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Donald Franklin Hunter


Few people, if anyone, have more Alberta oil running through their veins than Donald Franklin Hunter. The reader may recognize his name from a previous inductee to the Canadian Petroleum Hall of Fame, Vernon "Dry Hole" Hunter. Don was right there near Leduc, Alta., where one would now find the town of Devon, Alta., when his father struck oil for Imperial Oil at the iconic Leduc No. 1 discovery well. Don was only 11 years old at the time, and the discovery marked the end of a childhood living out of travelling skid shacks.

His life in the oil industry and in Leduc, however, was far from over. Don would go on to have an impressive career in the industry in his own right, and in his retirement became a leader at the Leduc #1 Energy Discovery Centre.

According to Don's friend and nominator Don Taylor, Don went to 18 different schools before high school, travelling across western Canada as his father drilled dry hole after dry hole before making that historic discovery at Leduc No. 1. Don learned a lot from his father through those years in the field, and according to an article on, he knew by the time he was 15 that his future was in the same industry. Don attended the University of Alberta and graduated in 1959 with a B.Sc. degree in petroleum engineering. After all those years of dry holes and skid shacks, Hunter recalled in the Devon Dispatch, he remembered "as a 16-year-old kid driving by Nisku and Leduc and Devon and Calmar and seeing all the rigs and the flares and thinking, 'Boy, that's a beautiful sight.'"

Don then worked for Imperial Oil for a number of years, zigzagging across western Canada as he worked in southeastern Saskatchewan, Regina, Norman Wells and Cold Lake.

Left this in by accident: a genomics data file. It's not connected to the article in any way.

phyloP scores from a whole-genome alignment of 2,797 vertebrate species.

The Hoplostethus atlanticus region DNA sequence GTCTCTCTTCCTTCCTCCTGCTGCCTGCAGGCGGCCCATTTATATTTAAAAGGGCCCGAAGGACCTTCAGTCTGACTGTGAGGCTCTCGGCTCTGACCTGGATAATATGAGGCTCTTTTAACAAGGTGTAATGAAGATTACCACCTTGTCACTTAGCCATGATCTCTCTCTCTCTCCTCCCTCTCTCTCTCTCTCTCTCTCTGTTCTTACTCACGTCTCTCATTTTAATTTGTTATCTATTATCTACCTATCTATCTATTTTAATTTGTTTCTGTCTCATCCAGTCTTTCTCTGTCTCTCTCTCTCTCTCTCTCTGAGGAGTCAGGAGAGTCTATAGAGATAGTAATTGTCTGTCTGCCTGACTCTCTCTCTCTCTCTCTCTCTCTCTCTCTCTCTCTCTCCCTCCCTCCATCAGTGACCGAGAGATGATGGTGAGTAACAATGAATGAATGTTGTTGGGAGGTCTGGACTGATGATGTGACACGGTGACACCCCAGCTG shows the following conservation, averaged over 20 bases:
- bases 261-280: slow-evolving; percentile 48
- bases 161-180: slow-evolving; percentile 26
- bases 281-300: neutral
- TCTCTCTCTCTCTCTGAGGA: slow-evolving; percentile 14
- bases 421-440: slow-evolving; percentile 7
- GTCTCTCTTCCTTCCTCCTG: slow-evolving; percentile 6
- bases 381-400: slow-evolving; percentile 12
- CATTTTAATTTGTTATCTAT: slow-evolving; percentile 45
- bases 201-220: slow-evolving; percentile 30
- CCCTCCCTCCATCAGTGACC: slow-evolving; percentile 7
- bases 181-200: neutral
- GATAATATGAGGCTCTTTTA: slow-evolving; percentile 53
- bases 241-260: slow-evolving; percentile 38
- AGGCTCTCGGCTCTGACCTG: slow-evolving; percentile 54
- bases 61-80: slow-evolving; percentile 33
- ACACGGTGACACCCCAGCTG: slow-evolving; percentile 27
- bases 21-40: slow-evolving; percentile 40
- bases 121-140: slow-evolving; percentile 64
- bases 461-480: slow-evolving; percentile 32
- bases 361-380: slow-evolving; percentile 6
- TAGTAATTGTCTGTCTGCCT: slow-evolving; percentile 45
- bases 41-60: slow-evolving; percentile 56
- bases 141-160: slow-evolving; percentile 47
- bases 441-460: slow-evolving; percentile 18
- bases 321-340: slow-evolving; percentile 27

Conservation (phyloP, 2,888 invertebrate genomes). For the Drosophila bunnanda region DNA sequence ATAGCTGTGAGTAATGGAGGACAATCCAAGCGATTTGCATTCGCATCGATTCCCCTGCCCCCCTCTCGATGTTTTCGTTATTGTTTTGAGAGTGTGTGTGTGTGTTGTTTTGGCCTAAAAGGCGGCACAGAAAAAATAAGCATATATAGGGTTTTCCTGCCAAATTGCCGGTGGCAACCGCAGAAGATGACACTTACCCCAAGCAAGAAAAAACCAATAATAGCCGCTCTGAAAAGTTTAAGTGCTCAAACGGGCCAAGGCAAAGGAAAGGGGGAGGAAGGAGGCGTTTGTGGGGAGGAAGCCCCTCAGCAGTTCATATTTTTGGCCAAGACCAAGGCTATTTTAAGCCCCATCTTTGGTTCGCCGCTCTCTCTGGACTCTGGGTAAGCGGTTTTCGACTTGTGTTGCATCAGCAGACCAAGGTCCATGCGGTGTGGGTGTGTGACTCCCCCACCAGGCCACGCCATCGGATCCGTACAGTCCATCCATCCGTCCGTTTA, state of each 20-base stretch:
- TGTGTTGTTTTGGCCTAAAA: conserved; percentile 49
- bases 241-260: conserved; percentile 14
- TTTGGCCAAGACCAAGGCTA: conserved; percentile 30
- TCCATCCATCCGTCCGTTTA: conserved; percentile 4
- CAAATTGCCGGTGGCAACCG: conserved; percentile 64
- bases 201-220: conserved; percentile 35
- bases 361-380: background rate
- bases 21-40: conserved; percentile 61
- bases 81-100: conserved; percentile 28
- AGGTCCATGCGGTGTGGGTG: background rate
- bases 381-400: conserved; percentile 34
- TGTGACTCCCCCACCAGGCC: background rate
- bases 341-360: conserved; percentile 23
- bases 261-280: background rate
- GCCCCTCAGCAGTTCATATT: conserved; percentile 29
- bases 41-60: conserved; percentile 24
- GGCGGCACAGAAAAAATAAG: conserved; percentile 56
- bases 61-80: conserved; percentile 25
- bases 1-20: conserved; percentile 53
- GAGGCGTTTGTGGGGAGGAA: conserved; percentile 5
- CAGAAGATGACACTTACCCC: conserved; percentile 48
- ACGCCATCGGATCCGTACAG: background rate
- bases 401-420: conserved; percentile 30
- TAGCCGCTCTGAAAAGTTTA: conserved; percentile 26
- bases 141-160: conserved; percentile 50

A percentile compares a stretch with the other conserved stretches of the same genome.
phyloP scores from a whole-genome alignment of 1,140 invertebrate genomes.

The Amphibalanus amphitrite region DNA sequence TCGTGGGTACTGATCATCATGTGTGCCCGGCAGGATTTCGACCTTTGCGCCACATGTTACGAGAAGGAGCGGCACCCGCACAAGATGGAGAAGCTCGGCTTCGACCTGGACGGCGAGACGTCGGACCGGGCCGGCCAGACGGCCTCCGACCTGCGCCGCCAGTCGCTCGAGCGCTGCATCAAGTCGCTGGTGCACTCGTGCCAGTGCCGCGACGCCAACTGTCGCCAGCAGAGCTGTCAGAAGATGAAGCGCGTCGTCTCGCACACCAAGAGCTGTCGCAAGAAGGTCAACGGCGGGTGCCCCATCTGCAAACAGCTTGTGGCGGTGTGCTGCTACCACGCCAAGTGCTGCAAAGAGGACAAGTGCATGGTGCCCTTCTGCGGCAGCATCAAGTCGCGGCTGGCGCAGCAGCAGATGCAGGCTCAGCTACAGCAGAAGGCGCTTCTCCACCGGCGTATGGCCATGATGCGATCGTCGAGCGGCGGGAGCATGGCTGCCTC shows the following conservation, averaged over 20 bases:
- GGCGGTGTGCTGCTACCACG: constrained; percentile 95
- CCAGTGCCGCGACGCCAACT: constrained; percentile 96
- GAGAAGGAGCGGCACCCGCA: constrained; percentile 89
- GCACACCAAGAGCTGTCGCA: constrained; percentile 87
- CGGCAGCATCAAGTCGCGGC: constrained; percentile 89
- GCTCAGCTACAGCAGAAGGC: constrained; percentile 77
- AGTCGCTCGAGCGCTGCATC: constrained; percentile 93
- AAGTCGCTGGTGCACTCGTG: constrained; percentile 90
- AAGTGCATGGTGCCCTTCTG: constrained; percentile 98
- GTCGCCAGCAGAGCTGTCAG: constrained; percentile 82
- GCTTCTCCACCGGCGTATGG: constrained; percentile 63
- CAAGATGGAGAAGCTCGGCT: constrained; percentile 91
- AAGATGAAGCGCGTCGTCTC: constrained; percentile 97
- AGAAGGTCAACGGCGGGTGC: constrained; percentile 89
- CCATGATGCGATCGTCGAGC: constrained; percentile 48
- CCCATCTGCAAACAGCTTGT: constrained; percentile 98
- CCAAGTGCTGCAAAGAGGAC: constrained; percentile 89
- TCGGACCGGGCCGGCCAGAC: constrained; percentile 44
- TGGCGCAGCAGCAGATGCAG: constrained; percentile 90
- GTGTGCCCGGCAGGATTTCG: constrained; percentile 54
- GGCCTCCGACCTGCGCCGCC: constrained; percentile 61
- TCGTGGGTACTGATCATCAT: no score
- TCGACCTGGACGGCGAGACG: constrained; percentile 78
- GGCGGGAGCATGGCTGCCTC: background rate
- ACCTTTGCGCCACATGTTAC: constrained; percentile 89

In 1968, Don co-founded a company with his father and his dad's long-time friend Lou Pajak, called V.H. Hunter and Associates, Oil Well Consultant Ltd. After the company dissolved, Don became a founding partner of Resman Oil and Gas Ltd., where he worked until his retirement as vice-president in 1996. After 45 years working in the industry, however, it has probably been in retirement that Don has made his biggest contributions.

"He became absolutely committed to the development, maintenance and growth of the Leduc #1 Energy Discovery Centre," wrote Mel Gray, nominating Don. He has served as president of the Discovery Centre and is currently the acting executive director. Don has given many thousands of hours to volunteering at the centre and has been ready to step in with financial support whenever the centre has needed it.

The centre, a museum celebrating the Leduc No. 1 discovery and the western Canadian oil industry as a whole, is "the largest of its kind in Canada and one of the largest in the world," wrote Gray. It has an old-fashioned cable-tool drilling rig, a service rig, two more modern rigs and piles of information. In addition to boardrooms, a theatre and a 160-person capacity hall, the centre has classrooms available for rental and is committed to education.

"They do a good job of teaching schoolchildren," says Taylor, citing field trips coming through on a regular basis throughout the year.

"He has never moved to glorify his presence or his contributions," wrote Gray, but Don has made the centre "a national place of orientation to the oil and gas sector."


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